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By 6 May 2014 | Categories: feature articles

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In the age of the internet, as innovation and technology continue to push society ever forward, education has not been resting on its laurels, changing in its own exciting, sometimes weird way.

1. Crowdsourced lessons

With the likes of Kickstarter and Indiegogo illustrating the benefits of crowdsourcing, we shouldn’t be too surprised that the crowdsourcing trend has made its mark, by providing digital lessons to students who need a little extra help outside the classroom.

Indeed, online, crowdsourced digital lessons library, Learning Bird, along with the likes of Khan Academy, indicate that crowdsourced extra lessons are certainly a trend worth watching out for. Learning Bird, which is one of the newer entries into crowdsourced learning, currently boasts 7 000 lessons and 3 000 teachers, just in its test area of New York, Texas and Quebec alone. The trend though offers a win-win for those struggling with a particular subject, and teachers seeking to supplementtheir income, alike.

In a little twist, teachers’ lessons, which can include worksheets and video, can be graded by their viewers if the student likes their teaching style.


2. Are we (virtually) there yet?

In the not so distant future, the use of modern-day virtual reality (VR) headsets are also expected to make their mark on education, and are already benefiting from serious investment this time seeing the technology come to fruition. Indeed, Facebook’s substantial acquisition of Oculus Rift made it clear that it is a technology being taken very seriously, and Mark Zuckerberg has stressed that the company considers Oculus Rift attractive not just for entertainment purposes, but education as well.

For example, one of the possible uses of the technology according to Oculus Rift creator Palmer Luckey, is enabling students to take an educational trip to Rome or journey back in time and explore the Giza pyramids, without so much as setting foot on a rowdy bus, or having to hop into a time travelling machine.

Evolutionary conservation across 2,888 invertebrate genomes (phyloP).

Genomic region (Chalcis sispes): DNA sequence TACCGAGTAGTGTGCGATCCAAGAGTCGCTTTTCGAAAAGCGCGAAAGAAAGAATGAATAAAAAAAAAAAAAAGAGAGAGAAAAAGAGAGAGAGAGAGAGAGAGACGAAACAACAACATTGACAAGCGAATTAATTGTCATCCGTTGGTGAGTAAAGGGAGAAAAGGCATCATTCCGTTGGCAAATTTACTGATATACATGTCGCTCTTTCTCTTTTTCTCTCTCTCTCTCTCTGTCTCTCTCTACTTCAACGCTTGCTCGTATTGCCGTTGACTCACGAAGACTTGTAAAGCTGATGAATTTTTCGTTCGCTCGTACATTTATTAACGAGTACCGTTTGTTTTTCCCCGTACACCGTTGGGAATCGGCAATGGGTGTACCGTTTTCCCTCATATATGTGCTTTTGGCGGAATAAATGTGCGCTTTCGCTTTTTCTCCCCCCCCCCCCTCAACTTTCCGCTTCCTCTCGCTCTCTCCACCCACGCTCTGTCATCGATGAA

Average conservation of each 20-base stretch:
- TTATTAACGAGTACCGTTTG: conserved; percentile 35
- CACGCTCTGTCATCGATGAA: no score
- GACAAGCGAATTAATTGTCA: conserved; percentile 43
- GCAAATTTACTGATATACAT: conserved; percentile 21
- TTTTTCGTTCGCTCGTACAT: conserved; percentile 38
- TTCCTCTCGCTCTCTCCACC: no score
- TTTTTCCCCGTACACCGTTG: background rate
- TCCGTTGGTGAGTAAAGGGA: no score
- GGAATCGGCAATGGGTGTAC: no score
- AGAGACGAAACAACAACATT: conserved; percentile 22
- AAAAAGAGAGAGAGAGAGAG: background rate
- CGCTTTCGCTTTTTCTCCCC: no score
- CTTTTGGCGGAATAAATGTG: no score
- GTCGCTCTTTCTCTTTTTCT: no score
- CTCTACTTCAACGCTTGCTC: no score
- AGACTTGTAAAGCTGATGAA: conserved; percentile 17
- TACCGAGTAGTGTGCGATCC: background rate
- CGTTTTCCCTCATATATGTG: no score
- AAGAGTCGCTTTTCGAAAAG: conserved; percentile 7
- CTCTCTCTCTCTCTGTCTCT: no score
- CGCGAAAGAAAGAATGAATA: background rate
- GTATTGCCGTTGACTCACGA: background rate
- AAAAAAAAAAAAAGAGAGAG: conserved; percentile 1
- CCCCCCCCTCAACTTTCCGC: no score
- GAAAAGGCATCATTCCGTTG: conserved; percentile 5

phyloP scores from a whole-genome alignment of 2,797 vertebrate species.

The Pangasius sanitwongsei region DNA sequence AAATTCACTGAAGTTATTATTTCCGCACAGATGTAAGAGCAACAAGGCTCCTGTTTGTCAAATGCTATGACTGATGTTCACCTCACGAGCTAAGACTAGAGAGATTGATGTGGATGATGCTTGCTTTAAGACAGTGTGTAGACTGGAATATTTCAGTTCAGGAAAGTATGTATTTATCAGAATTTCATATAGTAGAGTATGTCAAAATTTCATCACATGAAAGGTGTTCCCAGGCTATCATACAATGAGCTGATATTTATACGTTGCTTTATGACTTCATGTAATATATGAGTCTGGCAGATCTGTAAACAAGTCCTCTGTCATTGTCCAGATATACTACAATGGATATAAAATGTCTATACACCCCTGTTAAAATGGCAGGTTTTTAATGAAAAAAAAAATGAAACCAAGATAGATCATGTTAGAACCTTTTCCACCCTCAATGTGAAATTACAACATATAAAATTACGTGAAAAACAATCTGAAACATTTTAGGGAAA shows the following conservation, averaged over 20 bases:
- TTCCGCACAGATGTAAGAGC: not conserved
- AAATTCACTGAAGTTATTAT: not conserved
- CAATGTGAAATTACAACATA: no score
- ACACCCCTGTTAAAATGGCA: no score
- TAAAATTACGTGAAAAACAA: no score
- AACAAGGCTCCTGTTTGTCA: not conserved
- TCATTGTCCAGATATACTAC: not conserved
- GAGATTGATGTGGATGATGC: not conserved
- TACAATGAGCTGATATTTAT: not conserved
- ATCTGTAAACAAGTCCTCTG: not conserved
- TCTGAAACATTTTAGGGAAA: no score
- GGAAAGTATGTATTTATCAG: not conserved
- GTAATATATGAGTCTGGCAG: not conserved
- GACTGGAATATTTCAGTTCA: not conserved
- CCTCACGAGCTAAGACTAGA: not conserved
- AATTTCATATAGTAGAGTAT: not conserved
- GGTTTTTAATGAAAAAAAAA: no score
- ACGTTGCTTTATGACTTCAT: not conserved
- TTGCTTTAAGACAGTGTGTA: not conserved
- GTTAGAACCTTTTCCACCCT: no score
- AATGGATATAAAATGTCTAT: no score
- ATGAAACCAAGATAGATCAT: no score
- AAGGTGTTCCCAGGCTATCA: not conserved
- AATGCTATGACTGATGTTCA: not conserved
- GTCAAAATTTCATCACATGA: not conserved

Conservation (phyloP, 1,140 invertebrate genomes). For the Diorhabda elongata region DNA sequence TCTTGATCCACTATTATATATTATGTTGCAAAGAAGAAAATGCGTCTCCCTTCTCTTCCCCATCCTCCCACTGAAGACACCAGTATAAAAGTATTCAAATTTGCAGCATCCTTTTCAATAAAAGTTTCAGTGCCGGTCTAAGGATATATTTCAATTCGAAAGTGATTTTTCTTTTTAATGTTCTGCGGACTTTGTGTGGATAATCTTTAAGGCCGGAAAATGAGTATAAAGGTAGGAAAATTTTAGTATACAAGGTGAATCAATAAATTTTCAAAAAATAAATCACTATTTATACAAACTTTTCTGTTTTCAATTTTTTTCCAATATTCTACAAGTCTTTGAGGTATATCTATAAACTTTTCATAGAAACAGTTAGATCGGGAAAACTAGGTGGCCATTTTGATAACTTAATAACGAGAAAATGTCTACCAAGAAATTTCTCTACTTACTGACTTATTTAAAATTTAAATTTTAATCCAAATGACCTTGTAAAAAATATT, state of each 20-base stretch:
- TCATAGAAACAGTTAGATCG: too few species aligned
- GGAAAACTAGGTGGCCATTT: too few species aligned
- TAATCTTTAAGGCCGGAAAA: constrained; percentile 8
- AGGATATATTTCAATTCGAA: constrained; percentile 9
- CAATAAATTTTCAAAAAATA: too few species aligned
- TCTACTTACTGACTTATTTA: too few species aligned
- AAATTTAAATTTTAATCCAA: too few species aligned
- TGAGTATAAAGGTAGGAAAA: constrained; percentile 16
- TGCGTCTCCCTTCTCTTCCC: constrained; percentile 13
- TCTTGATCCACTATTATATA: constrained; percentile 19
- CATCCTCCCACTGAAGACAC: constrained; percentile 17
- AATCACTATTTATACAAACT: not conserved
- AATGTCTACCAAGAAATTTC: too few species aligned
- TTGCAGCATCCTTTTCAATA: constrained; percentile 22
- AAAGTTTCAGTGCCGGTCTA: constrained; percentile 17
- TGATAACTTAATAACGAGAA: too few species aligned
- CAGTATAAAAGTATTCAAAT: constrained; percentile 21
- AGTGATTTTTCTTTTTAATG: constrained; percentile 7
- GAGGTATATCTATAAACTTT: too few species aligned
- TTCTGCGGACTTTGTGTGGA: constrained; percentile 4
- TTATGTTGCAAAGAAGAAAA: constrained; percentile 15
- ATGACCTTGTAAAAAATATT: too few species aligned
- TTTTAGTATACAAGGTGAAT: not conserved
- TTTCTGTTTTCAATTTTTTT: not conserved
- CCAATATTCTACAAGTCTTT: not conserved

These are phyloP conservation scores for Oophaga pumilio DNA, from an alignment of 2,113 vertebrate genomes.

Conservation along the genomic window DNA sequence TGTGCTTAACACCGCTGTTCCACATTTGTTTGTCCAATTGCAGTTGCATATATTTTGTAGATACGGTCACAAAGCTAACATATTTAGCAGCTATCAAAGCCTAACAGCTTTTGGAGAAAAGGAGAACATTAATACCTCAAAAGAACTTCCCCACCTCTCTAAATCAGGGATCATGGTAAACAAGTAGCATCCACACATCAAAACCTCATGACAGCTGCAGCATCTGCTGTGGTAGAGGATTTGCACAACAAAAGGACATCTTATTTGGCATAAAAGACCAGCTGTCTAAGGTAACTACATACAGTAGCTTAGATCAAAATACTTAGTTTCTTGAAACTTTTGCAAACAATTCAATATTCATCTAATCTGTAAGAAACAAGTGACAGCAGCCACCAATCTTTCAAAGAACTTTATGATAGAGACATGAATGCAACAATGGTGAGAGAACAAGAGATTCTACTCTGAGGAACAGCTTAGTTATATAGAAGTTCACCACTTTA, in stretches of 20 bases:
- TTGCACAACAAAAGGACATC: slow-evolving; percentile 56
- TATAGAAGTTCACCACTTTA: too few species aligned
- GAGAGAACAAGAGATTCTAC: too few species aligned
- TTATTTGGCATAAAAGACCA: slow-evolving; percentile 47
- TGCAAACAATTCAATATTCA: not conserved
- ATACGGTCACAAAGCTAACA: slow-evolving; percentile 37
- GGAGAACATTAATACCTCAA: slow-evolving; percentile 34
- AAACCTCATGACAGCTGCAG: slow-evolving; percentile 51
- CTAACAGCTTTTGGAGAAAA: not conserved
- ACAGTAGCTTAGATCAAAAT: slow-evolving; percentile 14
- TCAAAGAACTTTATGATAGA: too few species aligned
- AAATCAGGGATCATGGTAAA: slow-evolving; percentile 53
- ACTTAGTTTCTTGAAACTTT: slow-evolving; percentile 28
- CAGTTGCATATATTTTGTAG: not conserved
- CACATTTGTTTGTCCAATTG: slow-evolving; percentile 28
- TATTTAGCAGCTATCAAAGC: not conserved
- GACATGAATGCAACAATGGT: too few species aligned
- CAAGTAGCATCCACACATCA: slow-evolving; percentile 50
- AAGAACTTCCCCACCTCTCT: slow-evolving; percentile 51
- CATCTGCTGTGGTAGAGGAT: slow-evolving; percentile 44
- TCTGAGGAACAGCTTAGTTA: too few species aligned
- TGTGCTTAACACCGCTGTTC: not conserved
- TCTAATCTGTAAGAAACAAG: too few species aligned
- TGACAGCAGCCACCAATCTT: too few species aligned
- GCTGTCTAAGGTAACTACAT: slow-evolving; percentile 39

VR technology could just as easily be used to host virtual study sessions with other students from around the world. Given that Facebook recently acquired Oculus Rift, expect strong social features to be merged with virtual education.


3. If you build it…

Also stirring potentials and possibilities in the field of education is the technology of 3D printing itself, particularly when you consider how 3D printers are already being used. At Virginia Tech, students are using the technology to produce 3D vehicles (specifically, drones), while Connecticut students at Renbrook School are experimenting with the possibilities 3D printers provide, printing parts to fix broken items.

The idea behind incorporating 3D printers into classrooms is twofold.Firstly, it enables students to conceptualise and design their idea for a product and then produce it on the spot. This means they can quickly and test their idea to see whether it works, or whether they need to go back to the drawing board. This kind of hands-on, real-world interactive learning is a far cry from simply reading about manufacturing processes, or memorising facts about other people’s ideas.


4. Send in the Polymaths

Instead of necessarily going to university to get a degree, in the near future, budding entrepreneurs and innovators may rather turn to higher education to complete a project as the demand arises. As just one example, this is the vision of the online Polymath University, where students can learn what they desire and need to fulfill an objective, rather than having to fulfil the requirements of completing a major in order to get a degree.

What’s more, the institute also intends offering a start-up incubator, enabling students to use coursework to bring their idea to life and then to the world at large.

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